Philip Neri was a very likable saint.

Monday, 5/27/14

Today is the feast day of a darling man, Philip Neri, a well-to-do young man from Florence the home of Dante, Lorenzo the Magnificent, Raphael and Michelangelo.

After he had received a good education in the Scriptures and the Arts, Philip at eighteen was sent to Naples to take over a family trading concern.  Then, after two years of delving into business matters, Philip obtained his family’s permission for him to settle in Rome for a few years. While supporting himself as a tutor of wealthy children from Florentine families, Philip dug deeply into the current Catholic Philosophy and theology studies. Those were the years when the Council of Trent was getting underway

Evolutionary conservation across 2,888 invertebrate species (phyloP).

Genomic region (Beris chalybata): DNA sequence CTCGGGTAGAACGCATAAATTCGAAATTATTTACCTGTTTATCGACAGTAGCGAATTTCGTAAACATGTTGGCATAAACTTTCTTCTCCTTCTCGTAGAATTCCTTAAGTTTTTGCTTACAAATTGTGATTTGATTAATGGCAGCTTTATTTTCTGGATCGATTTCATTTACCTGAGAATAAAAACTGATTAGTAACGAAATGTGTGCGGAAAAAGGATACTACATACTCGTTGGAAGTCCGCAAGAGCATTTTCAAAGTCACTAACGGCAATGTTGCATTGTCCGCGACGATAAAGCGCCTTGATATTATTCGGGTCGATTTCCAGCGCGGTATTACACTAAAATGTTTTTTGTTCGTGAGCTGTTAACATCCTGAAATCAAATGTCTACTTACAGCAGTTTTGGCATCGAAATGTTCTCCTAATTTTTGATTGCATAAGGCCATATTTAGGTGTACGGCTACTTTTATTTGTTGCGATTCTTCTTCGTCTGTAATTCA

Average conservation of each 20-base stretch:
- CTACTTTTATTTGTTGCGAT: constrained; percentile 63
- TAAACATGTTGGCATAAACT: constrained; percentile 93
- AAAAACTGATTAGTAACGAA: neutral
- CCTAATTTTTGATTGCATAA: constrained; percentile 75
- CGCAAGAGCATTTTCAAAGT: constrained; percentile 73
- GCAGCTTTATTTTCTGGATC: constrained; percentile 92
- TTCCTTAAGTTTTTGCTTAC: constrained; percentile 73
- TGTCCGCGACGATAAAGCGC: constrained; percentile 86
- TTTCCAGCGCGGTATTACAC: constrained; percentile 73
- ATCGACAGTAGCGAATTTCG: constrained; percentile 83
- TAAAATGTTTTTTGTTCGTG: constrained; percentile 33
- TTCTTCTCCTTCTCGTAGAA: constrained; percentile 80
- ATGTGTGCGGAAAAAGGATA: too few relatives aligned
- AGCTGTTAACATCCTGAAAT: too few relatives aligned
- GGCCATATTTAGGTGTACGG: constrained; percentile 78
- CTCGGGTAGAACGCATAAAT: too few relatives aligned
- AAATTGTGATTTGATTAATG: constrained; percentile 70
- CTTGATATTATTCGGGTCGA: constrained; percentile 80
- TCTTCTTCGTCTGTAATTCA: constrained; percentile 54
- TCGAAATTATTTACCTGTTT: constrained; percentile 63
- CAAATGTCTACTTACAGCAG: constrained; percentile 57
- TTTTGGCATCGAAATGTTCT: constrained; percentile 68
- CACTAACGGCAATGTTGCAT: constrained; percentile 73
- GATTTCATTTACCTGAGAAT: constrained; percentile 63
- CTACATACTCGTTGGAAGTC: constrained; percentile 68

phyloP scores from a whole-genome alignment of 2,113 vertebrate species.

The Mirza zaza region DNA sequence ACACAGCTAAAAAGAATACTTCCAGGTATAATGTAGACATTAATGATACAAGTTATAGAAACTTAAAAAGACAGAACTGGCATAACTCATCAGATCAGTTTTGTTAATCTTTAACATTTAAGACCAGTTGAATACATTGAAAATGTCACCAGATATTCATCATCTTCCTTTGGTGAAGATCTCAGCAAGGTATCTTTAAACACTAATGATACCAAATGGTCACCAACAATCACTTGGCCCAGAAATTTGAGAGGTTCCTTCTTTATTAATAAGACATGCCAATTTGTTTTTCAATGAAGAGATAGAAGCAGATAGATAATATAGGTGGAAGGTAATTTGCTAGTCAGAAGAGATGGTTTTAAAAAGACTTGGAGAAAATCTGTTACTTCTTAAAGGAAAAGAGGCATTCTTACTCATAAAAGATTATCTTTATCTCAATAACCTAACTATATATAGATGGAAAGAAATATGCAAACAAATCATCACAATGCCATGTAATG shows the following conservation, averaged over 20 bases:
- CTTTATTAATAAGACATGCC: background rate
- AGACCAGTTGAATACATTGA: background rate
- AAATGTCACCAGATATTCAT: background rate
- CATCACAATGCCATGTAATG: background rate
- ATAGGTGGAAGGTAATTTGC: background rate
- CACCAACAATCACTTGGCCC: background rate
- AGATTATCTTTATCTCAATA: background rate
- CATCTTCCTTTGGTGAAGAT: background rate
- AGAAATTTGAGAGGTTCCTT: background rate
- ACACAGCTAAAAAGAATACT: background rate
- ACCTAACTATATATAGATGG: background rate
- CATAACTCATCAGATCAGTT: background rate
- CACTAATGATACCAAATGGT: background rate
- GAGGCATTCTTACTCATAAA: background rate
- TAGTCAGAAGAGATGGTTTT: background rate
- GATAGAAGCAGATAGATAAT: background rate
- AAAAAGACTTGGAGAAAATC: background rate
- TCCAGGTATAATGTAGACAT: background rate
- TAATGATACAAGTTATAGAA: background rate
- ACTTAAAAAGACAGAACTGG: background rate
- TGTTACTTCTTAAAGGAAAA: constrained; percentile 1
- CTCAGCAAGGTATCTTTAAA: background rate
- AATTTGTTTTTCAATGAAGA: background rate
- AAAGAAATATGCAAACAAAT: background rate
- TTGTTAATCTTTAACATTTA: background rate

With his studies complete, Philip took to the streets of Rome, making friendly inquiries everywhere as to how people treasured their relationship with the Father and with Jesus.

He used his wealthy contacts to obtain food, shelter and work for girls who had been left to selling themselves. While acting as a father to them, he was becoming a mentor to Rome’s student population. Young men, charmed with his willingness to discuss any topic that interested or bothered them, brought him to the halls that they found empty at night.

The priests of Rome, finding him a great ally in their youth work, persuaded Philip to accept ordination to the priesthood, and they deeded a house of prayer, an oratory, over to Philip and his young men.

Their gatherings came to be recognized as a distinct religious establishment known as the Oratorians. They are with the church still, small groups of men who work with peoples’ needs, while coming together to share what they are studying.

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